- Must have product identifying information, for example: “athletic shoe”, or “umbrella.”
How keywords work in product titles
Google uses the attributes of your titles as a proxy for keywords, so optimizing them and other feed data is crucial to improving the campaign’s performance. Because Shopping algorithms use a form of SEO, putting the most important words in the product title is crucial.
If you know your industry well and you have analyzed the path customers use to get to your product listing pages, you will be able to identify your ideal search terms.
If most of them search by brand name, then use your brand name first in the title. Conversely, if your brand is largely unknown or you are selling unbranded items, it is best to start with descriptive words.
Sometimes, though, they search by category or maybe by a product’s UPI (as in the case of electronic devices). The main task is to fully understand the intent of your customer and find applicable keywords to boost the title.
The order of keywords matters, because Google puts the most weight on keywords placed at the beginning of the title. While choosing keywords and their order, try some A/B testing using multiple title formulas and keywords.
What does an optimized product title look like?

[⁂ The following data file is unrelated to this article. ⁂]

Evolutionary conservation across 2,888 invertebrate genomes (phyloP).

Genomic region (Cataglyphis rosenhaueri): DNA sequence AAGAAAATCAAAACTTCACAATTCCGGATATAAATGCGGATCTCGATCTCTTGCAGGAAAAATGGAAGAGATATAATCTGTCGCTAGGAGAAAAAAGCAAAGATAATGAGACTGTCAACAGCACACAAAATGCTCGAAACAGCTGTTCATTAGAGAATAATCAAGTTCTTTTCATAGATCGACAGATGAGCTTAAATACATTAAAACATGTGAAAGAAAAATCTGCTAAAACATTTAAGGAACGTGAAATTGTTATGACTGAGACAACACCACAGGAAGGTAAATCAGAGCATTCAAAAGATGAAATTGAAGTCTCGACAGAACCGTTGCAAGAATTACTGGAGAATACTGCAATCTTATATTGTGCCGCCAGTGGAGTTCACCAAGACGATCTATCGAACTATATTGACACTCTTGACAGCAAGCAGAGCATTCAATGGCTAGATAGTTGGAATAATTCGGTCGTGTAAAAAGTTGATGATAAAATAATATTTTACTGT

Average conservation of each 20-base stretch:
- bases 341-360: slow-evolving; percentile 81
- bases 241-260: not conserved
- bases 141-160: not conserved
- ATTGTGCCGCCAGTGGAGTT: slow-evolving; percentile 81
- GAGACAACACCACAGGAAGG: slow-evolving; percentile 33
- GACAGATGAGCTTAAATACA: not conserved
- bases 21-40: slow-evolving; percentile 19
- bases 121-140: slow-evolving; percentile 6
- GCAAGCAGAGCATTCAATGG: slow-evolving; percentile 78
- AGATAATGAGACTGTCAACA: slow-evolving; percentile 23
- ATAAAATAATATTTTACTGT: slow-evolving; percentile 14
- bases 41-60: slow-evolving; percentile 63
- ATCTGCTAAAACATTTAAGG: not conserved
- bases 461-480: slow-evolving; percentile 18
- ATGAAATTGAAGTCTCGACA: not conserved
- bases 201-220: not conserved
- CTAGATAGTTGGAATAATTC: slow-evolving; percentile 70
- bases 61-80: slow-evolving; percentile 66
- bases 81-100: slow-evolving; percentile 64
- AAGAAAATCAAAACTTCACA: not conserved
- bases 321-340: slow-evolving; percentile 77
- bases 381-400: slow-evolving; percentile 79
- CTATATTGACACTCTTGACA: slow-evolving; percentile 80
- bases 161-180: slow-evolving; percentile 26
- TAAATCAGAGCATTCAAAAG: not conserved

Structure vs. Important Information
The structure of the title is just as important as the information included in it. Those are two separate components that don’t clash but instead complement one another
To figure out which attributes should be added, first, you need to understand how Google’s algorithm chooses products to be displayed to the searcher.
Mainly it considers the words at the beginning of the product title as the most significant to select ads relevant to the search query. So the order also matters.
Advertise Product Variations Efficiently
If you’re selling a product in multiple variations, each color, size, material, and pattern must be submitted as a unique item with the unique title.
This is when you have to decide if you want to advertise only a “parent” product or all of its variants. Pay attention to this detail, because it’s easy to overlook.
Summary: How to Optimize Product Titles
- Use the most important words first in your title. The first 20 characters of the product title are critical because that is where you capture attention. It doesn’t have to mention the brand; it can be “Hoodie Sweatshirt” or “Patio Lounger.”
- Utilize top queries from PLA and search at the front of your titles to maximize traffic, such as using “Record Player” instead of “Turntable” or vice versa.
- Use an item’s full title.
- Do include the brand name, size and color.
- If you’re selling parts, you may want to include technical manufacturer part numbers because that is how many customers begin their searches.
Tip: Ensure that your feed has correct GTINs, because it increases the chance of your products appearing in product cards. These can lead to higher conversions and engagement.
My mission at Shoppingfeed is explaining how to leverage e-commerce platforms and SaaS technology to e-merchants who just want to run their business and make more money.